ENERGIA’s Women’s Economic Empowerment Programme works with partners in seven countries to strengthen and empower micro and small scale women entrepreneurs who deliver clean and renewable technologies. An early lesson has been that if the delivery of technologies really is to be scaled up, partnerships and agreements with other parties such as community groups, government institutions, financing institutions and the private sector are indispensable. During the first year, all programme partners identified relevant parties to work with. Here’s how one of these partnerships works.
From tea leaves picker to entrepreneur
In Kenya, our implementing partners are Practical Action Eastern Africa and Sustainable Community Development Services (SCODE). Together, they will train, support and mentor 730 women entrepreneurs, who will reach 364,200 consumers with renewable energy products and services. Tabitha Njoki Kabia is one of these entrepreneurs.
Tabitha works for a tea factory, picking tea leaves. Her entrepreneurial drive made her look further and when she learned about energy efficient stoves she knew instantly that this would be her future business. Enthusiastic as she was, Practical Action and SCODE’s Women in Energy Enterprises in Kenya (WEEK) programme staff identified her as promising entrepreneur.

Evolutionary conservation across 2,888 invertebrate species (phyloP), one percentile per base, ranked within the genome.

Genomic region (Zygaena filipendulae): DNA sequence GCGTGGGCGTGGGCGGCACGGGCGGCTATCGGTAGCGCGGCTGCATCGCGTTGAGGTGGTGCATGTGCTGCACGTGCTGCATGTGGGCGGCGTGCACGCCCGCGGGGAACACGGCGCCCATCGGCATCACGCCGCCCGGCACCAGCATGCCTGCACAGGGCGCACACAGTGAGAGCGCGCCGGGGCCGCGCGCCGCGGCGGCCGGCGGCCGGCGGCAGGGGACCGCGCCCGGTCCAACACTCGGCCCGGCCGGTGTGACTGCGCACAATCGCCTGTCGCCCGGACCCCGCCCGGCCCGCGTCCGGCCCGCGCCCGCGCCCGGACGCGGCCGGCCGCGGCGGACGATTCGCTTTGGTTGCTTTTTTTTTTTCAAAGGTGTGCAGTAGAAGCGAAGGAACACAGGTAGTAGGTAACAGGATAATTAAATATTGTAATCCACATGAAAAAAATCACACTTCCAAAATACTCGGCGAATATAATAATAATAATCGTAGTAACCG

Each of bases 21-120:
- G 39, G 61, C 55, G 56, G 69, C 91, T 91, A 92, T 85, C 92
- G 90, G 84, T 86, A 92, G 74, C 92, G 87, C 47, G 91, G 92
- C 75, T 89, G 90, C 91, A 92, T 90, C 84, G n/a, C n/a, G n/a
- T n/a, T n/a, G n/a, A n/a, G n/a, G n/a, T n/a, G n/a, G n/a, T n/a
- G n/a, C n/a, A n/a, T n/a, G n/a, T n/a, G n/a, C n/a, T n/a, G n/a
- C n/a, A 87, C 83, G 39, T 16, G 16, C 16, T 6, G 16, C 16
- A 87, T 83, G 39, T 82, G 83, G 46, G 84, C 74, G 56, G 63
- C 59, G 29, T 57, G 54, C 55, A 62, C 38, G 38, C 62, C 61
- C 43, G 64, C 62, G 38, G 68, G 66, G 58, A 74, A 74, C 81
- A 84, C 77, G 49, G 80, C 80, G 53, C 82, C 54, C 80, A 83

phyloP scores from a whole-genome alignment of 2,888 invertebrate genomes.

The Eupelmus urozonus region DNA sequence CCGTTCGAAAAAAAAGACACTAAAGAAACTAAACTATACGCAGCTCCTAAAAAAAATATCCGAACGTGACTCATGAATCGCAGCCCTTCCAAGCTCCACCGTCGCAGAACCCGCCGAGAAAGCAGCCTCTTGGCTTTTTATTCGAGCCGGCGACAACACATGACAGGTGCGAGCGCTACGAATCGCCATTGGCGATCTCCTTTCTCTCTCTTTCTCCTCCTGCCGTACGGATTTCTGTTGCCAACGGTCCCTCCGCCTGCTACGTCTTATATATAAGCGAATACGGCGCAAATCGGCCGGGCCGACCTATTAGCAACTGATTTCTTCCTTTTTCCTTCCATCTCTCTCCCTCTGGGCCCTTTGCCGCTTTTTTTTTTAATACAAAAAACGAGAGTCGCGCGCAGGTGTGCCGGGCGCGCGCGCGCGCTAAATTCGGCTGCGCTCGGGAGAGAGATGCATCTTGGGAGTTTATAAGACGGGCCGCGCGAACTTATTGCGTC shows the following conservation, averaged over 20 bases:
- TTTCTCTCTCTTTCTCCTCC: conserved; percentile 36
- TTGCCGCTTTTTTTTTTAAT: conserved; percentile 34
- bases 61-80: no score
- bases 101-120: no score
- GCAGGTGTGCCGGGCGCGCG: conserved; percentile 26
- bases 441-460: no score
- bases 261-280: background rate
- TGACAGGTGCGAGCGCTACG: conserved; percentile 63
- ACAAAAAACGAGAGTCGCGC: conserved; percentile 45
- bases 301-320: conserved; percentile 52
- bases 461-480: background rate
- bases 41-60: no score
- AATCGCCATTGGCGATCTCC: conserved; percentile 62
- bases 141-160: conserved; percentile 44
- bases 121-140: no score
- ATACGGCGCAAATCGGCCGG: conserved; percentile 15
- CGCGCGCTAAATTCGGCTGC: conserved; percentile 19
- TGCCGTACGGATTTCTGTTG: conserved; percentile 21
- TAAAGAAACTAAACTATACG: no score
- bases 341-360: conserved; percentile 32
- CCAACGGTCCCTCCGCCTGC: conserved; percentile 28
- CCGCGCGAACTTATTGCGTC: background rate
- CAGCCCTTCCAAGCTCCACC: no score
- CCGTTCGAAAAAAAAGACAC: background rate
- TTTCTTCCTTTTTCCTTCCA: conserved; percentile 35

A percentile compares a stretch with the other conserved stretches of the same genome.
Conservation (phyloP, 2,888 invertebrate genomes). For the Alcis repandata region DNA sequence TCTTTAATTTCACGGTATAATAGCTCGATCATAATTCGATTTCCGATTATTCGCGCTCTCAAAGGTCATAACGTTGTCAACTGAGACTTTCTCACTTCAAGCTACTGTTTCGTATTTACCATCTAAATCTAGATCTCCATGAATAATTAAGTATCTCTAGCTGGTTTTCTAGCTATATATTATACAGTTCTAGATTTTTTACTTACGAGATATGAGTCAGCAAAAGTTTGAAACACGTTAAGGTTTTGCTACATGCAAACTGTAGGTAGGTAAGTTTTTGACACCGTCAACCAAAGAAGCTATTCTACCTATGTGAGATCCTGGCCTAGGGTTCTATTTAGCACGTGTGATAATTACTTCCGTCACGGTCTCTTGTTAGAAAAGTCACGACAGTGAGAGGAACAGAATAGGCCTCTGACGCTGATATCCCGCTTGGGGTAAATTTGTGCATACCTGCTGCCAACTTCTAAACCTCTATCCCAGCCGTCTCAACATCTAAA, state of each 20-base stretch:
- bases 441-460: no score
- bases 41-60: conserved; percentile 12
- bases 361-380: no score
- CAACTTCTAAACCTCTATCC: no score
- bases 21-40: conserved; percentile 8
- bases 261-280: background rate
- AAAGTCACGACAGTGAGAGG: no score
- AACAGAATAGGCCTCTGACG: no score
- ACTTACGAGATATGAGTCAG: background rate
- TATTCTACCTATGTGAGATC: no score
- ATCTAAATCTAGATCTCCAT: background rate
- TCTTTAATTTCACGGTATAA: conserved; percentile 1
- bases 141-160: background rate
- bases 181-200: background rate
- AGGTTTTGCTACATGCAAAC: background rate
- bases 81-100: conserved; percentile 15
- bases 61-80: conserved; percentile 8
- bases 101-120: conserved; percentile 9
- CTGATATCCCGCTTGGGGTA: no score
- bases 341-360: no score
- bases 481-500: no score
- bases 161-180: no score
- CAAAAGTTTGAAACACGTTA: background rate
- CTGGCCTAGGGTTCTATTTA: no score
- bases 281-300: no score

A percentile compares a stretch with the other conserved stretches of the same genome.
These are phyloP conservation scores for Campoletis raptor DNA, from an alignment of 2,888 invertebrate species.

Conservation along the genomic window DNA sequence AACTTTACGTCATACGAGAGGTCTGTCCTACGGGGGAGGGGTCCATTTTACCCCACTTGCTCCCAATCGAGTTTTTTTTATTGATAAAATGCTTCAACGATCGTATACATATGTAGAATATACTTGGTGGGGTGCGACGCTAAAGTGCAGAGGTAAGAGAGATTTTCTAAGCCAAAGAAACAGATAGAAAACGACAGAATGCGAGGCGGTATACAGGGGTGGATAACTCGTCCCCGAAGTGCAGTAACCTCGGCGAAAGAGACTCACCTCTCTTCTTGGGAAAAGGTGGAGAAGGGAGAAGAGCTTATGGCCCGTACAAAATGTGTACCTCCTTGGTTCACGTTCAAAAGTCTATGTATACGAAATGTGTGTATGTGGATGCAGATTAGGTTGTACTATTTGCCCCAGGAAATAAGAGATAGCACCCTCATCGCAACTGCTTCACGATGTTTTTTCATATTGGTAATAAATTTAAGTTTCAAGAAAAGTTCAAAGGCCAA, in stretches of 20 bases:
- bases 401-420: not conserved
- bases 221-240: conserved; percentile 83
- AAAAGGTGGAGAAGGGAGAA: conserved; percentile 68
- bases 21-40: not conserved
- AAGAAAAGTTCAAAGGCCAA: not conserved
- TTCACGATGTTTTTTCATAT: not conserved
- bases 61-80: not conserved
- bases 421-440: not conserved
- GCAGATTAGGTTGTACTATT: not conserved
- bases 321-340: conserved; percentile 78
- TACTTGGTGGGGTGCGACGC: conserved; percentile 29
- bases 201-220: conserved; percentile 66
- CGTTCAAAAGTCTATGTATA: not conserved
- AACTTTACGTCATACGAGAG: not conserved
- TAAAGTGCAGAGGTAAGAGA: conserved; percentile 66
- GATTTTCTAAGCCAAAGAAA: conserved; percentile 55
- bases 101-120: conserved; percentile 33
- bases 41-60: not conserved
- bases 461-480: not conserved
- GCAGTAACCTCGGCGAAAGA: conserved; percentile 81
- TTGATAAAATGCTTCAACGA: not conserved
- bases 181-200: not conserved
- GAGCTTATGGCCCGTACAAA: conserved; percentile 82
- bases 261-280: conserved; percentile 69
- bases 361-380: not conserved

National policies translated into actions
The Kenya Tea Development Authority (KTDA) has proposed to improve efficiency in its production systems. In a bid to achieve green production, it started programmes that encourage farmers to adopt environmentally friendly measures all the way to their households. This policy is now translated into concrete actions in the tea producing business. The Chinga Tea Factory where Tabitha works offers a rebate to its suppliers—around 15,000 tea farmers—for purchasing and installing energy efficient stoves and for adopting agroforestry on their farms. At the same time, with 15,000 suppliers operationalizing this would be quite challenging. This is where the partnership mooted between SCODE, Tabitha and the tea factory come into play.
How it works
Having learned about this opportunity, SCODE started deliberations with Chinga Tea Factory, in Nyeri County, central Kenya, resulting in an agreement, which benefits the three parties. As SCODE and Practical Action, Chinga Tea Factory saw potential in Tabitha and selected her as one of the three promoters of the initiative. Tabitha collects orders from the farmers and distributes the stoves supplied by SCODE to the tea factory. The tea factory allows her to use the company trucks for the delivery of the stoves to the tea collection centres while they follow the stipulated daily itinerary. This is how she gets the stoves to the farmers. When the farmers go to the collection centre to deliver their produce, they pick up their stoves. The tea factory deducts the cost of the stoves supplied to individual farmers from their payment through a check-off system. Once an order has been delivered, Tabitha, being in charge of the distribution, receives a commission.
A win-win-win-win situation
With this partnership, Tabitha grows a business and earns an extra income, SCODE market its stoves, the Chinga Tea Factory complies with government environmental policies and the tea farmers purchase an improved cookstove at a reasonable price, without having to save up beforehand.
Tabitha has already distributed over 3,500 stoves since she started. With 15,000 farmers providing the factory, there’s still plenty of room for her to grow.